This panel explores institutional and non-institutional practices used by Finno-Ugric minority groups to present and represent their ethnic identity in Soviet and post-Soviet Russia. These representations are juxtaposed with institutions and practices that are provided for them by the state.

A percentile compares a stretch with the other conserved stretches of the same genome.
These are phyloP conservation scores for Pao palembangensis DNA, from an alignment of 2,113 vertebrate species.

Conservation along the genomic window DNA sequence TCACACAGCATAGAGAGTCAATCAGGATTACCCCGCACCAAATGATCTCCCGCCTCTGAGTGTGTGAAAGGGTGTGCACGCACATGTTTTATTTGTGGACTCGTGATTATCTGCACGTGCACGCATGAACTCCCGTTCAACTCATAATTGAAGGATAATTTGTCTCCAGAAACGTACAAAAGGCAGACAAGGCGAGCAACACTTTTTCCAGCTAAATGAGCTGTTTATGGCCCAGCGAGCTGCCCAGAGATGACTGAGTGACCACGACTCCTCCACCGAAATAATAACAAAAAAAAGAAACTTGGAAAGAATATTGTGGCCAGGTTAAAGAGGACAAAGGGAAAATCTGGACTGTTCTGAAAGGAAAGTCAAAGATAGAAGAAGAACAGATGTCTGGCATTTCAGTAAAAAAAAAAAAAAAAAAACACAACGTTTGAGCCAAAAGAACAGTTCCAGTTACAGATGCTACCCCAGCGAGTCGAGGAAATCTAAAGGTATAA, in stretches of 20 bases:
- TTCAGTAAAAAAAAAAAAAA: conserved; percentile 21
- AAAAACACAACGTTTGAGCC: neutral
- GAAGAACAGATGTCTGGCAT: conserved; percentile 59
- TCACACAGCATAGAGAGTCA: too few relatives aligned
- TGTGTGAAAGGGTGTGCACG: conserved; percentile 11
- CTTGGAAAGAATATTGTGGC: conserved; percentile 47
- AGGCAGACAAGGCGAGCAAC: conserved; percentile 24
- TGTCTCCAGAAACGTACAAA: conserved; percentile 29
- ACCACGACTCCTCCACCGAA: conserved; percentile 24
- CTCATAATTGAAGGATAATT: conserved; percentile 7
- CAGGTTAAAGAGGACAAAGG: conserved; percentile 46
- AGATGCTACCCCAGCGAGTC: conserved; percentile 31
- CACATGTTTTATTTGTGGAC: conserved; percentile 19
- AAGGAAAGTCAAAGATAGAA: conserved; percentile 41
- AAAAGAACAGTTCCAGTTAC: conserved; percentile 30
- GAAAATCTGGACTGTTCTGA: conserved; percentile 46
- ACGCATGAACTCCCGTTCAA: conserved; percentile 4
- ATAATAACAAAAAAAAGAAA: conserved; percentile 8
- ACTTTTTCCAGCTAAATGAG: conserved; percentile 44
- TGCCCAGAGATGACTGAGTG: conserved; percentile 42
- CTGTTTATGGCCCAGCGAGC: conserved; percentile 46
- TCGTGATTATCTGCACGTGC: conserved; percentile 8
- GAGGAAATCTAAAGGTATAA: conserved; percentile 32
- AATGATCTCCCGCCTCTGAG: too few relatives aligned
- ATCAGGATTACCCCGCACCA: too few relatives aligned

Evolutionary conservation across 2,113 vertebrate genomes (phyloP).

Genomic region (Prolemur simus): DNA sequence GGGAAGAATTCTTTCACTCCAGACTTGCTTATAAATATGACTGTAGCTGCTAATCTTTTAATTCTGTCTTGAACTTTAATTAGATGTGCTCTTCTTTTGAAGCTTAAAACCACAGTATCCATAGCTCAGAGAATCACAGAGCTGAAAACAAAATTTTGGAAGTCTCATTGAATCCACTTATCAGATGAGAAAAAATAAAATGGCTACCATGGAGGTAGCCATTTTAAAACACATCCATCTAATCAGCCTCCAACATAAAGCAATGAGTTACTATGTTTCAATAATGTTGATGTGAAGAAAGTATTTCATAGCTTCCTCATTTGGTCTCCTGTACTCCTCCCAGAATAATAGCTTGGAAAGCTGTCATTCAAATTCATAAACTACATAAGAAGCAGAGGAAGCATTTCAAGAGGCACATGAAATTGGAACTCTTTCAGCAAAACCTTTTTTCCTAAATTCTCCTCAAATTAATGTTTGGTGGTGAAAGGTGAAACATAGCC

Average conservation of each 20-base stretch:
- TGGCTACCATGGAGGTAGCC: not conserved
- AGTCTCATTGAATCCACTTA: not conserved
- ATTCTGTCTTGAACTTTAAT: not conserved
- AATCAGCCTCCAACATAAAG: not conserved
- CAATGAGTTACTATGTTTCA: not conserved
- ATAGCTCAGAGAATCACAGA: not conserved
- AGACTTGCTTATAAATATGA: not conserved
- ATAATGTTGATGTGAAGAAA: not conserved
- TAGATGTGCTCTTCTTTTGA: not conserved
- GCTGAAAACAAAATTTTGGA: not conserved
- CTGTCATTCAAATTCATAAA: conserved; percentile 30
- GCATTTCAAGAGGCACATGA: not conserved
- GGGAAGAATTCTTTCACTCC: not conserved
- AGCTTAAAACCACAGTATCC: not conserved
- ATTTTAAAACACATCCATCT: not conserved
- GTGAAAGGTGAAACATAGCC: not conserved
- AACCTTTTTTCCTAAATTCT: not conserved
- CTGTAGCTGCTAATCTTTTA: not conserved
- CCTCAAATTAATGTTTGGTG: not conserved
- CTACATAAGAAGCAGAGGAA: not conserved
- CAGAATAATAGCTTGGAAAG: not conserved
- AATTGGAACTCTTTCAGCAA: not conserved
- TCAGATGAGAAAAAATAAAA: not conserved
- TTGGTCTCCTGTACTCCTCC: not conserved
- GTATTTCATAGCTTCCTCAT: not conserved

Today's Russia is on the one hand heir to Soviet ethnopolitics, while on the other hand Russian nationalities policies are in continuous change. One of the recent developments include the invention of the category 'small-numbered indigenous people'. Finno-Ugric minorities should be looked at in the context of current transformations and general trends of building Russian national identity. This panel focuses on interaction, cooperation and tensions between Finno-Ugric minorities and the state in the process of nation building in Soviet and post-Soviet settings. Panel participants are invited to discuss various institutional and non-institutional forms of nation building that support or question the ethnic identity of minority groups in particular socio-political environments. The research materials analysed may include, for example, census data, laws and documents of nationalities policies, museum exhibitions, fieldwork recordings from national or regional festivals that can be regarded as manifestations of ethnic revival. We propose also to explore the ways in which ideas about ethnicity, formulated and institutionalised during the Soviet period, are (re)circulated, transmitted and adapted to new settings. Which ideologies back the process of conscious nation building? What notions of ethnicity and the elements of traditional culture are selected to represent a particular group? How are these elements staged within the framework of regional festivals and how are they presented in museum exhibitions dedicated to minority groups? What are the strategies and ideologies of ethnic activists and of the state in controlling and manipulating the processes of nation building?